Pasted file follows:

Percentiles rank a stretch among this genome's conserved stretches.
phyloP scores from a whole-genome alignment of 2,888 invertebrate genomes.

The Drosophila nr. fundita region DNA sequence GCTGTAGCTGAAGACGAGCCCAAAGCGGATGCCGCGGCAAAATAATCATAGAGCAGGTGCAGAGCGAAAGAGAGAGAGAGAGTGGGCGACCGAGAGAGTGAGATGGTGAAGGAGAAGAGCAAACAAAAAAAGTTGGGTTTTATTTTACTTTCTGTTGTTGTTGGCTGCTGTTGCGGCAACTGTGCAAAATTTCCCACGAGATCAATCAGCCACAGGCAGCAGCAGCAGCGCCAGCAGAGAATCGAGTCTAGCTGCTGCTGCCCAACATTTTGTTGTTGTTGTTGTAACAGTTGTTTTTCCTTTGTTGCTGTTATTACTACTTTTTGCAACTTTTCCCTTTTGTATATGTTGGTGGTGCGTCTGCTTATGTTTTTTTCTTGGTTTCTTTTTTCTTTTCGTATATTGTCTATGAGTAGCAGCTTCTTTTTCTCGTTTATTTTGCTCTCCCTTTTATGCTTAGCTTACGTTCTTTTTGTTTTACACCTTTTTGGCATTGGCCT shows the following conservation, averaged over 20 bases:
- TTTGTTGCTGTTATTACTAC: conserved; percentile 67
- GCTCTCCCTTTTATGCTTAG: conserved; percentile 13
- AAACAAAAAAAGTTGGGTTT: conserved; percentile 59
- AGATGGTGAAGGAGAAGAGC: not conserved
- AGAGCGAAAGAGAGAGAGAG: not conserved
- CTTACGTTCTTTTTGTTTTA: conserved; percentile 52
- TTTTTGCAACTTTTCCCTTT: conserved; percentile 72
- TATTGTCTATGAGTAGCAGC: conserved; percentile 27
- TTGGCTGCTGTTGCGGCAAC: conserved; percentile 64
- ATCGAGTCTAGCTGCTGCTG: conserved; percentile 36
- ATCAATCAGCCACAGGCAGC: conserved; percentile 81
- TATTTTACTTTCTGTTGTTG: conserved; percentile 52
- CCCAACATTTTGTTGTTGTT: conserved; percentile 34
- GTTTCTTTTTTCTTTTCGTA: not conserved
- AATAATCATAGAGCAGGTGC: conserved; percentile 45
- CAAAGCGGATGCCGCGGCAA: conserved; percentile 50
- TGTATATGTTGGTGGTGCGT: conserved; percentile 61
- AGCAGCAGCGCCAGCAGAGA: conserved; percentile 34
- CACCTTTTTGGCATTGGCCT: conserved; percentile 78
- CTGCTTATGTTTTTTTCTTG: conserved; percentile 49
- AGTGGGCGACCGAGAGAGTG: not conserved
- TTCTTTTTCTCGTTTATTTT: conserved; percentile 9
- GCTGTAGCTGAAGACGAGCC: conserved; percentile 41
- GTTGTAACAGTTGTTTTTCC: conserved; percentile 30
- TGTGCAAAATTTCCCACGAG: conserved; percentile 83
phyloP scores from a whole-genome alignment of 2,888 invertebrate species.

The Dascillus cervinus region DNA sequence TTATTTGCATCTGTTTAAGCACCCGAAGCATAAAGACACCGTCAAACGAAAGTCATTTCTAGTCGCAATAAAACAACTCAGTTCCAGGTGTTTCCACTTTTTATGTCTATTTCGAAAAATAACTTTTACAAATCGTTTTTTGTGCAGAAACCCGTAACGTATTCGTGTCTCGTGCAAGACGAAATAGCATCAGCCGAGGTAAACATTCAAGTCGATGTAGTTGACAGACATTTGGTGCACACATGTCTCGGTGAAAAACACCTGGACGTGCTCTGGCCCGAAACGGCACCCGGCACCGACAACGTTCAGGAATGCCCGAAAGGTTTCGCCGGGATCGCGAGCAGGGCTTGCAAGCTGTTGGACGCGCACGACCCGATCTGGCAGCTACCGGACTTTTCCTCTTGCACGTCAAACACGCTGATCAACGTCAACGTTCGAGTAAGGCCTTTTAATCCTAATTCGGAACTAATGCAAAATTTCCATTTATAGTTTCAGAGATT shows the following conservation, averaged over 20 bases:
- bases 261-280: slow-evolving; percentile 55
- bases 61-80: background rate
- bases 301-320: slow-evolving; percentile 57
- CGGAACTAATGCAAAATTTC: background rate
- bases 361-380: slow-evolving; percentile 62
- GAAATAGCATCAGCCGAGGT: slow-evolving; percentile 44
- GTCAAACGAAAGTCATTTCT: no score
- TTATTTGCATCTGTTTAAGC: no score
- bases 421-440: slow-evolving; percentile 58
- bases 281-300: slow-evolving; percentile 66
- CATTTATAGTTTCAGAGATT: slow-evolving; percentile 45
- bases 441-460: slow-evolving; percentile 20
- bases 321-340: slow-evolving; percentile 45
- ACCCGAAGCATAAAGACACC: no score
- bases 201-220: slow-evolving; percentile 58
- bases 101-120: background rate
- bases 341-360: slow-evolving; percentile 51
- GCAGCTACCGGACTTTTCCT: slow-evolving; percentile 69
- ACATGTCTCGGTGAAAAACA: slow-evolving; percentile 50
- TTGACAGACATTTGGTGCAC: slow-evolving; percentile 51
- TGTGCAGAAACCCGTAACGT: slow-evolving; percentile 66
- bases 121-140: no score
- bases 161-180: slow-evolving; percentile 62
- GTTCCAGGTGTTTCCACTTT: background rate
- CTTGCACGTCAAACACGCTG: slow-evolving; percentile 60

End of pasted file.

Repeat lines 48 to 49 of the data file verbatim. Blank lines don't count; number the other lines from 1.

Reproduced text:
- GCAGCTACCGGACTTTTCCT: slow-evolving; percentile 69
- ACATGTCTCGGTGAAAAACA: slow-evolving; percentile 50